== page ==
9 Quick & Easy Crochet Borders [in Just 2 Rows]

Have you just made a beautiful crochet blanket, potholder, or another crochet project, and now you’re drawing a blank about how to finish it up with proper edging?

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And let’s say you’re somehow impatient to move on to your next pattern, so you are looking for a really quick and easy border idea that still looks great!

I’ve been there! Several times.

And I have scoured the internet extensively looking for crochet border patterns. There are so many options out there that it’s easy to get lost!

So, I made my own collection of crochet borders that are very simple, yet pleasing to the eye!

For all the edging patterns that I am sharing in this post, you will need to crochet just two rows. The first row is always a single crochet one, while the second row varies from border to border.

One thing that I like about these borders is that you can easily adapt them. Whether your item is in one solid color or in multiple colors, these borders will perfectly fit your project.

Since I used all these borders for my Farmhouse Potholders, you can see what they look like in action! I’ll give you the specific link for each one of them.

1. Single Crochet Border

This is the easiest border you can think of. Both rows are worked in single crochet. You do not have any stitch count limitations, so it is great when you do not want to work any math at all!

You can see this border in action in the Rooster Potholder!

One interesting variation that works great for blankets is to crochet the second row in the back loop only! This is something I did for my Bee Granny Square Blanket!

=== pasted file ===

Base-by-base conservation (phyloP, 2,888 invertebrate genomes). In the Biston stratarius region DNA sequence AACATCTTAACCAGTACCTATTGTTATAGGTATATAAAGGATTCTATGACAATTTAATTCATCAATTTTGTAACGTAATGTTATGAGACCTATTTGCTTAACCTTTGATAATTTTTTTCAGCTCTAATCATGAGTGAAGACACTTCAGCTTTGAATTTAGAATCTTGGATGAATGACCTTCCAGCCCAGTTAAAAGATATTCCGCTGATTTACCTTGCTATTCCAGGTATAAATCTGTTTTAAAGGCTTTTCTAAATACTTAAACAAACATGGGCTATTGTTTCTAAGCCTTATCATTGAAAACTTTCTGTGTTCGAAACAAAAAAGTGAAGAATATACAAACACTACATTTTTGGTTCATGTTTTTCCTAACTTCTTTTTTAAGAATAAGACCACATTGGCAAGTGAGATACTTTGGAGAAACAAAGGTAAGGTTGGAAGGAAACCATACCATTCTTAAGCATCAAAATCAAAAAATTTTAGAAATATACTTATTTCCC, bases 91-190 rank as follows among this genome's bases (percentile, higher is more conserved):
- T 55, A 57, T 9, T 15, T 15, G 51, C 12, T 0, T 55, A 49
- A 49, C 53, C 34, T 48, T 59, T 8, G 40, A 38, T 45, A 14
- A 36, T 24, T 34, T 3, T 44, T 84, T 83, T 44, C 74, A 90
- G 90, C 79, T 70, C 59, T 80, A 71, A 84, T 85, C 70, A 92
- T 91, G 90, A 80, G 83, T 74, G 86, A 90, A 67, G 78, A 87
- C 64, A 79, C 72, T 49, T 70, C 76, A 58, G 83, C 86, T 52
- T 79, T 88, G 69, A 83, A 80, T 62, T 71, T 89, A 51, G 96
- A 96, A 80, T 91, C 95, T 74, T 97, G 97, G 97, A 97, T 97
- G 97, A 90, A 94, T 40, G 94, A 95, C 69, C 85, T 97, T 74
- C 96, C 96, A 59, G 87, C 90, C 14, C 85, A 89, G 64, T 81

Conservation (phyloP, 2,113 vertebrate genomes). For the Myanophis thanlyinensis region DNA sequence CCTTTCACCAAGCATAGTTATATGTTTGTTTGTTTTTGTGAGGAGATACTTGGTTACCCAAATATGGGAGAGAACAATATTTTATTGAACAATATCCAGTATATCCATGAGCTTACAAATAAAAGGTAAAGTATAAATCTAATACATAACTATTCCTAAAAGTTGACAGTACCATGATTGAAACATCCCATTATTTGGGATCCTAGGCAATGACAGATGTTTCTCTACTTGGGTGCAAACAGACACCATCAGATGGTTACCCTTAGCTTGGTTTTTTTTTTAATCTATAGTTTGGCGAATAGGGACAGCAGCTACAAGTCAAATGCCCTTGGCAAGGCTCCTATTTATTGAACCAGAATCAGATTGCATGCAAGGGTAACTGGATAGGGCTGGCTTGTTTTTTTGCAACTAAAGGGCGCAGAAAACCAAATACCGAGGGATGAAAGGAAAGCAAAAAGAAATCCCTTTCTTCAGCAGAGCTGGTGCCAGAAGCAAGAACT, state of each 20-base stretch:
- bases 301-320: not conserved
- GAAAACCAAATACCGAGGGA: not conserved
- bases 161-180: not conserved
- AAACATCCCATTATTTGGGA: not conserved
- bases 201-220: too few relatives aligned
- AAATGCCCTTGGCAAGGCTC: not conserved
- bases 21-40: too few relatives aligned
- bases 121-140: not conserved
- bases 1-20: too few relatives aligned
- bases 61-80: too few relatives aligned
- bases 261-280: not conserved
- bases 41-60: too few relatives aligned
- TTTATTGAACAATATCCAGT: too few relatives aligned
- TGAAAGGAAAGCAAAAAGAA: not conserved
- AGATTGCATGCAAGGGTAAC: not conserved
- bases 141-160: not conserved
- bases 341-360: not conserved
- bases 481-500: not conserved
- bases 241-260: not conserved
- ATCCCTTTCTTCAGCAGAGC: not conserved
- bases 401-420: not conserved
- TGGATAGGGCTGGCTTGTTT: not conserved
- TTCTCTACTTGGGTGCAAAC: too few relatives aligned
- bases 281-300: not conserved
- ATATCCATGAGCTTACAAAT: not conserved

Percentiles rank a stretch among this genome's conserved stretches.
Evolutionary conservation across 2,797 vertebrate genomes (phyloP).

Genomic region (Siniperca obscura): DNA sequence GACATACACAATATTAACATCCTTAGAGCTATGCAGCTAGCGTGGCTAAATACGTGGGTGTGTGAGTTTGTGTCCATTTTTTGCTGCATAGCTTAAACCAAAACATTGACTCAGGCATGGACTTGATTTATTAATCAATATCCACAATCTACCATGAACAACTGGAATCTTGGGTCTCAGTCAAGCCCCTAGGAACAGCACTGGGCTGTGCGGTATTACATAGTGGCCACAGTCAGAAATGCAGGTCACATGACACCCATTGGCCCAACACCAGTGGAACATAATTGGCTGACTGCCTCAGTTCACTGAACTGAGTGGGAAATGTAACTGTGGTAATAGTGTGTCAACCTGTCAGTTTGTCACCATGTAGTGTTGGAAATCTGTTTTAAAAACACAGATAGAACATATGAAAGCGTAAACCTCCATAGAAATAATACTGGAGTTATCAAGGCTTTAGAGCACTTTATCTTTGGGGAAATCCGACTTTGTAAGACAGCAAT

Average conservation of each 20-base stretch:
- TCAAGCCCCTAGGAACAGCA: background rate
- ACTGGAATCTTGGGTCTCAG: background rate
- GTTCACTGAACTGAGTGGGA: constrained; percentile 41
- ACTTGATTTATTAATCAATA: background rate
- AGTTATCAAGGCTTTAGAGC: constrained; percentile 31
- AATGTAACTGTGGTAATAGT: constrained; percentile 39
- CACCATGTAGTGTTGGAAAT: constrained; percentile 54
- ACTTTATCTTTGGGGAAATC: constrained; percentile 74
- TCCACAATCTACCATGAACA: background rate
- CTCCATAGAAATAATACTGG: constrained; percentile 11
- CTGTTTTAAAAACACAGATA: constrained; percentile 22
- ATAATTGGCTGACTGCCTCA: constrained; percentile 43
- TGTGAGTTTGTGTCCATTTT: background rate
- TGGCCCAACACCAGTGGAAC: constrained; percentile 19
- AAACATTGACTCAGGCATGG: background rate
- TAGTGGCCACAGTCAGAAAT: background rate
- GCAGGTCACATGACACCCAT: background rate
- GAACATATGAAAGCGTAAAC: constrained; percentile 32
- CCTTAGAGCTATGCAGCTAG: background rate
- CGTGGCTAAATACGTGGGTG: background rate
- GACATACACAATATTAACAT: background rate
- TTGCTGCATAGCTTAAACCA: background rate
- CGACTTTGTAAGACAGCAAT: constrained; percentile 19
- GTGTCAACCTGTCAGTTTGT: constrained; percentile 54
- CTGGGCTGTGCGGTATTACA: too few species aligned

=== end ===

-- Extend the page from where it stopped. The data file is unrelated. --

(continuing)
Single crochet border

2. Crab Stitch Border

This is also a very simple border that you can use on any project. It will work on any stitch count and the pattern looks like this:

Row 1. Sc all around.
Row 2. Crab stitch all around.

You can see this crochet border in the Pig Potholder pattern!

Crab stitch crochet borders and edgings

3. Shell or Scallop Border

Crochet shells are always very cute and versatile. They look great on a number of projects, from blankets to garments, and from kitchen towels to spa sets.

This edging pattern works in multiples of 5!

To make this border, follow this pattern:

Row 1. Sc all around.
Row 2. (Sk 1 st, [dc 5] into the next st. Sk 1 and sl st into the next st) all around.

You can see it in action in the Goose Potholder.

Shell or Scallop crochet border

4. Picot Border

To make a picot, you simply chain 3 and then, slip stitch in the back loop of the first chain you made.

It is such a simple stitch for such an elegant result!

For my Cow Potholder, I worked up a crochet picot border that could work well for multiples of 5.

Row 1. Sc all around.
Row 2. (Sc 2, [sc 1, picot 1, sc 1] all in the same st) all around.

Crochet a picot edging

5. Zig Zag Border

The Zig Zag border is very simple and looks great on many different projects, such as baskets, potholders, dishcloths, but also blankets, etc.